She looked at his bike. “Could you give me the address, I will reach there.”

He thought she looked uncertain. But she turned up the next day at the precise time. He took a look at her samples and led her in to meet the HR. She walked in nervously. Timid, very timid, he shook his head. As he waited outside, feeling anxious, he pondered over the strange situations one lands in. Here he was worrying about a girl he didn’t know existed a day before. But at the moment, he had nothing else in mind. She came out excitedly. “I got it. I really got it.” More shocked than happy. He smiled. “I knew it. You write well.”

“Thank you so much. What can I do for you?”

“Buy me a coffee,” he smiled.

Her smile faded. “Ok.”

She walked on and turned back. “We’ll go?”




She was silent.

“Is everything ok?” he was confused.

“Yes,” she smiled. “Come.”

He went along, not sure how to react. She ordered one coffee. “Aren’t you having anything?” he asked.


It suddenly dawned on him. “Gosh! You don’t have money!”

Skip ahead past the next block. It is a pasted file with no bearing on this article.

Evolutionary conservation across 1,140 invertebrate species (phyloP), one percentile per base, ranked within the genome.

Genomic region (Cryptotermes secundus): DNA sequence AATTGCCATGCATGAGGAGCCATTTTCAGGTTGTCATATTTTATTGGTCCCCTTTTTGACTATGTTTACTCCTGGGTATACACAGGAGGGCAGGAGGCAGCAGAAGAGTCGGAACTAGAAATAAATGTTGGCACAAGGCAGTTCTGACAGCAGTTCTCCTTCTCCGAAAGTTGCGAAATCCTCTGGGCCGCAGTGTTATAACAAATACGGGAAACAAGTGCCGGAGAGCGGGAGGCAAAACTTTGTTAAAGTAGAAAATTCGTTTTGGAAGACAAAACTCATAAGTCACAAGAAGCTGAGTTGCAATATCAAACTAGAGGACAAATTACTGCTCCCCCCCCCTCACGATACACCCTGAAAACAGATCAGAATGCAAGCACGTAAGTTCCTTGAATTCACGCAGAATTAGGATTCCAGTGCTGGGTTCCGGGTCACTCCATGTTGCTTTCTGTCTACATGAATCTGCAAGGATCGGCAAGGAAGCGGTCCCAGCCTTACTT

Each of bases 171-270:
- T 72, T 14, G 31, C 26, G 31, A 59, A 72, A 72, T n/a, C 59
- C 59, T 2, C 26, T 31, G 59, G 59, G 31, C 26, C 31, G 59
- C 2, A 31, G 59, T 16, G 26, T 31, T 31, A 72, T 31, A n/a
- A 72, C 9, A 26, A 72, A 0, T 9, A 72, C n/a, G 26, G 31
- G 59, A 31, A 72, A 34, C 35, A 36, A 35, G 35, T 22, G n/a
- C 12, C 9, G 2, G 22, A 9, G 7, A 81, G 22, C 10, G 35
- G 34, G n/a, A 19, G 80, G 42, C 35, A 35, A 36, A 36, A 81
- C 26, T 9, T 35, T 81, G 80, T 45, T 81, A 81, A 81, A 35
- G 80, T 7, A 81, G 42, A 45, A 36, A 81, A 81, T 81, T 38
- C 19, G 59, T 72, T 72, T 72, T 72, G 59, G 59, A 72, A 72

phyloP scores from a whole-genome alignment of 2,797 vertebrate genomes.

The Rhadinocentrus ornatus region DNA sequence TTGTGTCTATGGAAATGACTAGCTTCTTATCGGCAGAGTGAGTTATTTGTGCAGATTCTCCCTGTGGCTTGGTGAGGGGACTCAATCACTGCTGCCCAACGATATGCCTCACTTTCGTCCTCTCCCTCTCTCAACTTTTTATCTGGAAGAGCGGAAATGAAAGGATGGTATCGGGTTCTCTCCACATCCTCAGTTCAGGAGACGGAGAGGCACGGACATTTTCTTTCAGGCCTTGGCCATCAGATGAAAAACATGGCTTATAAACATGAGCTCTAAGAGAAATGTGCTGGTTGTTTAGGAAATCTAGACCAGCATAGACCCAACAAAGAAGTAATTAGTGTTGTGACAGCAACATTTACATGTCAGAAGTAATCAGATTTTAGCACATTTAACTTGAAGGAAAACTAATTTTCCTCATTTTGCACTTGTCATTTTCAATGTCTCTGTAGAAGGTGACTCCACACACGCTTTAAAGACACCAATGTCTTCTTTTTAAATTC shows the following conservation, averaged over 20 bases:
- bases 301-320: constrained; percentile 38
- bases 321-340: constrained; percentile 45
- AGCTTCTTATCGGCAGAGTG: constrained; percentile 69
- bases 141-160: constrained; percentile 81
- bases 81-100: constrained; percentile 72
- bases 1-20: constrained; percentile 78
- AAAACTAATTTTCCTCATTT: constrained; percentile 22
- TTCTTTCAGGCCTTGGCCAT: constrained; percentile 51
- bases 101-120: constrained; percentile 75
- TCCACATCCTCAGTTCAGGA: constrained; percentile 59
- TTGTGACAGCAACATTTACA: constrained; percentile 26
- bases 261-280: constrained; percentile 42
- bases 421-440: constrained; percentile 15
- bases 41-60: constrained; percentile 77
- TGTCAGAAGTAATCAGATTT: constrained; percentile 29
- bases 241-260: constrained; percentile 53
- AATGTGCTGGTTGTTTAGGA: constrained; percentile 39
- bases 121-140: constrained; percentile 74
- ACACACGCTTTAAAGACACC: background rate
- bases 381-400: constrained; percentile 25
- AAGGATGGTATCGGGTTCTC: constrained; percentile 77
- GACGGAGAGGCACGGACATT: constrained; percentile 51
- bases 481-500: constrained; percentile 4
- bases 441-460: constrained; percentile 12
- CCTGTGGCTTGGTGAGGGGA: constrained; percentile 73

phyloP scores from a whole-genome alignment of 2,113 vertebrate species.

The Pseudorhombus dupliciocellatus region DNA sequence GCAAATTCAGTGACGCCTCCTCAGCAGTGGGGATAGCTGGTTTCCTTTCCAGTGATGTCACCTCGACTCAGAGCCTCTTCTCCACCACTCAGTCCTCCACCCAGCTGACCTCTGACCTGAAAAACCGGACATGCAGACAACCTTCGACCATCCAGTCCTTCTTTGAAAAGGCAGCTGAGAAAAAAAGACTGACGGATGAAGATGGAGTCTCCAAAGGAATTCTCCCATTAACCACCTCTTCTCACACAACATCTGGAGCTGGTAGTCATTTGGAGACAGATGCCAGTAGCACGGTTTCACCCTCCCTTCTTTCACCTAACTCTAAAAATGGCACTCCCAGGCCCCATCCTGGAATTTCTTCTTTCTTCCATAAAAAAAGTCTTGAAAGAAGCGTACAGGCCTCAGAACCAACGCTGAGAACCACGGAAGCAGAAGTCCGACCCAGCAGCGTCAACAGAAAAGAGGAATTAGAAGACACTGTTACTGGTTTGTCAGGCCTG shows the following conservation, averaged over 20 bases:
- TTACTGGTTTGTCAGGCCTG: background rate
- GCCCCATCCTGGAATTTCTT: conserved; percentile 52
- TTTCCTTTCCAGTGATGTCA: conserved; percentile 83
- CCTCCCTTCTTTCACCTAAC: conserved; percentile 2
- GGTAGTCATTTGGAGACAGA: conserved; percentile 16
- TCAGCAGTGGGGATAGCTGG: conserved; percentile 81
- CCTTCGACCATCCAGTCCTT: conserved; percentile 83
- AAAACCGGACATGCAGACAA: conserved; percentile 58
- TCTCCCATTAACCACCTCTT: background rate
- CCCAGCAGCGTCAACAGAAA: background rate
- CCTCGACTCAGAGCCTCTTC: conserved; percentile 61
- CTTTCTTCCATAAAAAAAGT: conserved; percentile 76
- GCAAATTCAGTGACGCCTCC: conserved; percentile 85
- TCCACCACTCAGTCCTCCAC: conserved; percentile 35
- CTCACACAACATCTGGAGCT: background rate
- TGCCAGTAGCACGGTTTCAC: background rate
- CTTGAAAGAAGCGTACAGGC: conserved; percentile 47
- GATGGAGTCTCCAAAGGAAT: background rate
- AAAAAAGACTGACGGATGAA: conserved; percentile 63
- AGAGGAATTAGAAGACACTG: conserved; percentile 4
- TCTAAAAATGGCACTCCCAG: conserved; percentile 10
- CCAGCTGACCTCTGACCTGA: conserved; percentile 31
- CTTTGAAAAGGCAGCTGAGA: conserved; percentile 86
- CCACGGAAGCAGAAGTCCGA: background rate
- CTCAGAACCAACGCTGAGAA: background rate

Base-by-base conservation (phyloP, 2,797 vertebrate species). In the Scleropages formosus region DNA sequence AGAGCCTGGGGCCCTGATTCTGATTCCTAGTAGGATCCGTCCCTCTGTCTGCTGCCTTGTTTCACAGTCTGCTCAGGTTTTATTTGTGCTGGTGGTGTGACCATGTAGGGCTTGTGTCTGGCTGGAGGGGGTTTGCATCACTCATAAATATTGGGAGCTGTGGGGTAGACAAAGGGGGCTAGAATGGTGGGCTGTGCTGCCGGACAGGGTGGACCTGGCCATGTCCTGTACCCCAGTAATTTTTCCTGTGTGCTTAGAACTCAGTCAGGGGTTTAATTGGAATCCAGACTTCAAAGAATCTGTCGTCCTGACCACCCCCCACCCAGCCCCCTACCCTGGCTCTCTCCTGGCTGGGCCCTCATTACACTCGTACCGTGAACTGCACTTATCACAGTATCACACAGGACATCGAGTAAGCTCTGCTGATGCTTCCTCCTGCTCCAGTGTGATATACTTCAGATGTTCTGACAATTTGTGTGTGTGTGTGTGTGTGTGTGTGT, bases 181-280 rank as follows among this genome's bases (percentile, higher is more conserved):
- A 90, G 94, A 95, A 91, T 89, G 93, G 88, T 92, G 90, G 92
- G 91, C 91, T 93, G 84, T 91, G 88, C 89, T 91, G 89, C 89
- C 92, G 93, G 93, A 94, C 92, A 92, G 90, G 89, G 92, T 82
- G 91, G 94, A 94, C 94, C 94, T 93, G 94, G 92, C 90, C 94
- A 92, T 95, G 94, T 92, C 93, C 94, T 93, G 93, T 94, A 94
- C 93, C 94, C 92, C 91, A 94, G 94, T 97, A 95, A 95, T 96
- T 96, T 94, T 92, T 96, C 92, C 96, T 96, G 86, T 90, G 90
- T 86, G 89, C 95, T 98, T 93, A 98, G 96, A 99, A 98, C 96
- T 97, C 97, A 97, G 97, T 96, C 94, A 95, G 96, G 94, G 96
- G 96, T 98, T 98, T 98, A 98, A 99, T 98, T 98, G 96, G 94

She looked up worried. “I have for one coffee.”

“But not for two. Gosh I was only kidding. You don’t have to buy me coffee.”

“You did me a big favor. You don’t know how big.”

“No I didn’t. You got the job because you have talent. Ok?”

“But you took me there.”

He stared at her. “This is silly. Ok, let me pay for both of us this time. And when you get your first salary, you take me out. Ok?”

Her emotions flickered like the flash of a camera. “Ok.” All smiles again.

“Would you please let me drop you this time?” he asked after coffee.

She hesitated. “I have already troubled you much.”

“How come whatever you call trouble is my idea of pleasure?”

She smiled again.

He had to keep asking her if she was still on the bike. She strived best to sit away and lightly. Her idea of ‘not troubling him’. He watched her expression in the rear view mirror and smiled. “Do hold on to the bars behind if you don’t want to hold me. Else the wind will blow you away.” For the first time, he heard her laugh freely. It sounded like the sweet ripple of water on rock.